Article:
An article yesterday about a proposed computer network in Annapolis incorrectly reported the status of a state-owned energy management network. In fact, it is scheduled to be installed this year under a contract approved in November by the Board of Public Works.
The Sun regrets the errors.
The Glendening administration is formulating ambitious plans to create a 21st-century computer network that would connect residents, businesses, universities and government agencies in the 17th-century city of Annapolis in a project it calls "Maryland's Electronic Capital."
The plan would eventually enable residents and businesses to conduct a wide variety of business with city, county and state government agencies, said Major Riddick, the governor's chief of staff. Residents could tap in to the network through computers in their homes, public libraries or other locations.
Mr. Riddick said the trial project would be modeled after a pioneering program launched two years ago in Blacksburg, Va. If it is successful, it could be extended to other communities in Maryland, he said.
Mr. Riddick said the network would make use of an extensive network of underused fiber-optic cable that the Department of General Services installed throughout the capital when it was an energy management system for state agencies several years ago. He said the state would save a significant amount of money by using its own fiber-optic network.
Most details of the proposal have yet to be decided, Mr. Riddick said. The broad concept was presented last week to the state's Information Technology Board, of which Mr. Riddick is acting chairman. He would give no timetable for a public announcement of the project but said that it would be unveiled during the first half of Gov. Parris N. Glendening's administration.
Even without details, local officials welcomed the planned initiative. "It opens up a myriad of possibilities for the city," said Michael D. Mallinoff, Annapolis city administrator. State officials will meet with the city today to discuss the program.
Rosemary Duggins, marketing director for the Anne Arundel Economic Development Corp., was intrigued by the image of Annapolis as a pilot city in the computer age.
"There are so many things we'll be able to do on-line," she said. "I don't even think any of us understand the possibilities yet."
Some clues to how an Annapolis network might be used can be found in Blacksburg's program, which was launched in that southwestern Virginia university town in 1993. The experimental project is a joint effort of the town, Virginia Tech and Bell Atlantic Corp.
For $8.60 a month, Blacksburg residents who own a computer and modem can send and receive electronic mail and get unlimited access to the Internet, an international network of computer networks.
They also can print out city and county government forms to apply for licenses and permits to conduct a parade or hang a banner. They can look up the e-mail addresses of their school board members, all of whom are on the network, or they can read the minutes of the last Town Council meeting.
Businesses ranging from accounting firms to garden supply stores to realty companies post information about their services on the network. Dr. William T. Hendricks, a local physician, offers free medical information on everything from acne to ulcers.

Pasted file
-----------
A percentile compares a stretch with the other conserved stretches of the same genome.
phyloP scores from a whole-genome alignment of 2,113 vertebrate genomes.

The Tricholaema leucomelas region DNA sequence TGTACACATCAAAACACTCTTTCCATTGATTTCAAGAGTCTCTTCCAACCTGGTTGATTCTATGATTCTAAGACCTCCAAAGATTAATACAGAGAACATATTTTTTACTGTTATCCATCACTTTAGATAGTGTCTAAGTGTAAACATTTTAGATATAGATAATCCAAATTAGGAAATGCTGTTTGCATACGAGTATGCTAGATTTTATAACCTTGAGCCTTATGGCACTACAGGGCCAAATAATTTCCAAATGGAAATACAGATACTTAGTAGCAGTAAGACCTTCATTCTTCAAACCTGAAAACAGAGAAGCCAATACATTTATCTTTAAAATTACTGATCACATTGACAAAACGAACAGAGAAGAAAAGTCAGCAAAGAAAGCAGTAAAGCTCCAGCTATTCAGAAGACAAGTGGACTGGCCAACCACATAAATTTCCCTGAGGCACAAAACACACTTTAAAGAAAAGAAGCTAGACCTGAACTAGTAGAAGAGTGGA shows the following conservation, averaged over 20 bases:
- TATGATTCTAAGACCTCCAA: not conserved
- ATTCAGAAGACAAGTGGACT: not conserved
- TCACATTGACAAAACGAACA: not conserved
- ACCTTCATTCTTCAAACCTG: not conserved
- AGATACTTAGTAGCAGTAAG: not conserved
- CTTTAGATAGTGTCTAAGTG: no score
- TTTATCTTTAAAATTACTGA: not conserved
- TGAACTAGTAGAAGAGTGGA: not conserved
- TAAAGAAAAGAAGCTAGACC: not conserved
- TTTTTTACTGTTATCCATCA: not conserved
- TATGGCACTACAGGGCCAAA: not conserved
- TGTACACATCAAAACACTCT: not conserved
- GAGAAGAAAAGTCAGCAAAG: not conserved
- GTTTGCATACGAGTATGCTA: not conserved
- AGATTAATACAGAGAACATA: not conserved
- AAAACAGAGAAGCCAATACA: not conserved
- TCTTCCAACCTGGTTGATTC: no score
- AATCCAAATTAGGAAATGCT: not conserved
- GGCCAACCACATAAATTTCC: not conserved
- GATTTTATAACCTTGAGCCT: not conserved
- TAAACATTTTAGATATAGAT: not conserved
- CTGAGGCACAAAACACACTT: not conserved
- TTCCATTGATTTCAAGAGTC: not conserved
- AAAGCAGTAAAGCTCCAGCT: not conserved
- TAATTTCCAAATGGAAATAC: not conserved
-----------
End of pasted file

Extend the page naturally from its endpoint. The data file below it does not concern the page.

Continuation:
Cortney Vargo, information manager for the Blacksburg program, said there are about 14,000 users of the system out of a town population of 35,000, with new users signing up at the rate of 125 a month. People who don't have computers can gain access for free through a bank of computers at the public library.
Joseph Wiencko, project manager for the program, said the network has received extensive media coverage, bringing inquiries from all over the country from communities interested in launching similar projects.
Michael Langrehr, chief of information technology at the Maryland Department of Budget and Fiscal Planning, said Annapolis was chosen as the test-tube for the Maryland project because it brings together city, county, state and federal agencies, as well as universities, in a relatively small area.
The state would like to introduce the project in three phases, an approach similar to that used in Blacksburg, Mr. Riddick said. In the first, users would be able to go to the network for information about the government and copies of forms. In the second, they would be able to fill in those forms and send them back to the government. In the third, they would actually be able to receive permits and licenses over the network.
Mr. Riddick said it was not clear whether the state would have to seek a corporate partner for some aspects of the system. If it does, he said, the administration will give an equal opportunity to a variety of telecommunications companies, including Bell Atlantic and its prospective rivals in the cable television industry.
Tom Roskelly, the city public information officer, said that he hopes the state's program will tie in with the city's own efforts to get on-line. Mr. Roskelly said he hopes to have an Annapolis database up and running by July, complete with pictures of local city officials and information on everything from building permits to liquor licenses.
Nevertheless, the city only allocated $25,000 out of next year's fiscal budget for the project and plans to put a half-time staffer to work. With a Blacksburg-sized population of 35,000, Annapolis could make a "big leap" if the state were to lend a hand, Mr. Roskelly said.
"We could create something that would be really beautiful," he said. "It would help us make the next big leap forward in personal communications."